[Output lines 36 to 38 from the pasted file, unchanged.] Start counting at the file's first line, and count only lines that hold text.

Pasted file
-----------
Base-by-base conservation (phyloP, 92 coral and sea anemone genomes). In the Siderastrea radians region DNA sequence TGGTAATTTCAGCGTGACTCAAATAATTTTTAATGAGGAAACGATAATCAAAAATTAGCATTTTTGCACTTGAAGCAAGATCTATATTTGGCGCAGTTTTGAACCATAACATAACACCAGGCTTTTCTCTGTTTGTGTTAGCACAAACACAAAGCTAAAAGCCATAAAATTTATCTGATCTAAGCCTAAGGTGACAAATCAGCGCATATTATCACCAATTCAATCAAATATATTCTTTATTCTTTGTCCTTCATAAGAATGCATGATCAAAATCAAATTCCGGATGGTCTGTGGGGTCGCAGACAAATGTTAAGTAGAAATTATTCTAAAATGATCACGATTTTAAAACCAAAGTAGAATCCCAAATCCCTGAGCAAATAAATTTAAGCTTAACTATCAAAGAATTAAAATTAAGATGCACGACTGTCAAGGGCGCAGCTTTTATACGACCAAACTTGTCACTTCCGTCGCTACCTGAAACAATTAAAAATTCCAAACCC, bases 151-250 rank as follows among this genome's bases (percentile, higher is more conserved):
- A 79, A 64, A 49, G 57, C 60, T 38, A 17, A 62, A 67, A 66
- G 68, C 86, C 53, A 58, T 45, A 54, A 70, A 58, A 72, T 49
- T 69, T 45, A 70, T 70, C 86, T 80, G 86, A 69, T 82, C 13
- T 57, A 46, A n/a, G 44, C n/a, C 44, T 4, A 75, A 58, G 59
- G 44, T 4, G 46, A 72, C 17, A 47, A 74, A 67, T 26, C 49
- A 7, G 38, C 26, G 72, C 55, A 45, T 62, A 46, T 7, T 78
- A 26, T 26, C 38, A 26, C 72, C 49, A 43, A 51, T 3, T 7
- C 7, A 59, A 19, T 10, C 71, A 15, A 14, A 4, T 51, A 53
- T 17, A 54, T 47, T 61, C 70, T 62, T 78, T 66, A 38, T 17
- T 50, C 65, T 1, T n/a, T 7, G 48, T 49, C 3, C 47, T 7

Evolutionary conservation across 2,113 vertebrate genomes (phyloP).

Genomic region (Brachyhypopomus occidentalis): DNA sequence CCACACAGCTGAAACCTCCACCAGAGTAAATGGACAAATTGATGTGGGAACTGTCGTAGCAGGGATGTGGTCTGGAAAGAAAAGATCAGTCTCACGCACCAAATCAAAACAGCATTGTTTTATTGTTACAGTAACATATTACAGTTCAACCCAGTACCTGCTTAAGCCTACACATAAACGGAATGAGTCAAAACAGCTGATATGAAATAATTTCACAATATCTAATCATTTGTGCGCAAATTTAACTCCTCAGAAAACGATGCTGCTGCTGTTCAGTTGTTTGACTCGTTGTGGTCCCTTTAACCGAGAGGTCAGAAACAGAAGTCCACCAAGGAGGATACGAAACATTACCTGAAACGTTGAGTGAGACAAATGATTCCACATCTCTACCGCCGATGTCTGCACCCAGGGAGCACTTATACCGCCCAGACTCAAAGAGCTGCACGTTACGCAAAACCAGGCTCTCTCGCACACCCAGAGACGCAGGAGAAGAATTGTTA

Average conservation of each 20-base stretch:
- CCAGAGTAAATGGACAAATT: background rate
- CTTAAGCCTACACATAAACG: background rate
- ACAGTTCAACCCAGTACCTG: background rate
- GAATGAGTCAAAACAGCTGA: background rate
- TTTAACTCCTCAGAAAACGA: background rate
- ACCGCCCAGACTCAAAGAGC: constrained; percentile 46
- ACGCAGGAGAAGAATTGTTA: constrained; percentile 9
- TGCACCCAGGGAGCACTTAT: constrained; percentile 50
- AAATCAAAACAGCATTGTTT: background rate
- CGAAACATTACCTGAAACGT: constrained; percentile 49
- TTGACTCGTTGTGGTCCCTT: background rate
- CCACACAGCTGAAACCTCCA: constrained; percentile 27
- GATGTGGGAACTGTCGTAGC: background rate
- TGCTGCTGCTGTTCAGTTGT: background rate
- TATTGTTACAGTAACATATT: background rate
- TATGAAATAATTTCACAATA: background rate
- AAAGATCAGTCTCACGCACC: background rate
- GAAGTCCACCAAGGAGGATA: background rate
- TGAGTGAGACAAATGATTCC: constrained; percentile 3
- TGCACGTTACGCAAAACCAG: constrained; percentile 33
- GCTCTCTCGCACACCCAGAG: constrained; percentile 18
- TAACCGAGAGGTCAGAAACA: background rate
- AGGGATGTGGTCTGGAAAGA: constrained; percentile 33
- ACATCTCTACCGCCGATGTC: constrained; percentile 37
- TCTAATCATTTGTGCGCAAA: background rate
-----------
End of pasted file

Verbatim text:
- TAACCGAGAGGTCAGAAACA: background rate
- AGGGATGTGGTCTGGAAAGA: constrained; percentile 33
- ACATCTCTACCGCCGATGTC: constrained; percentile 37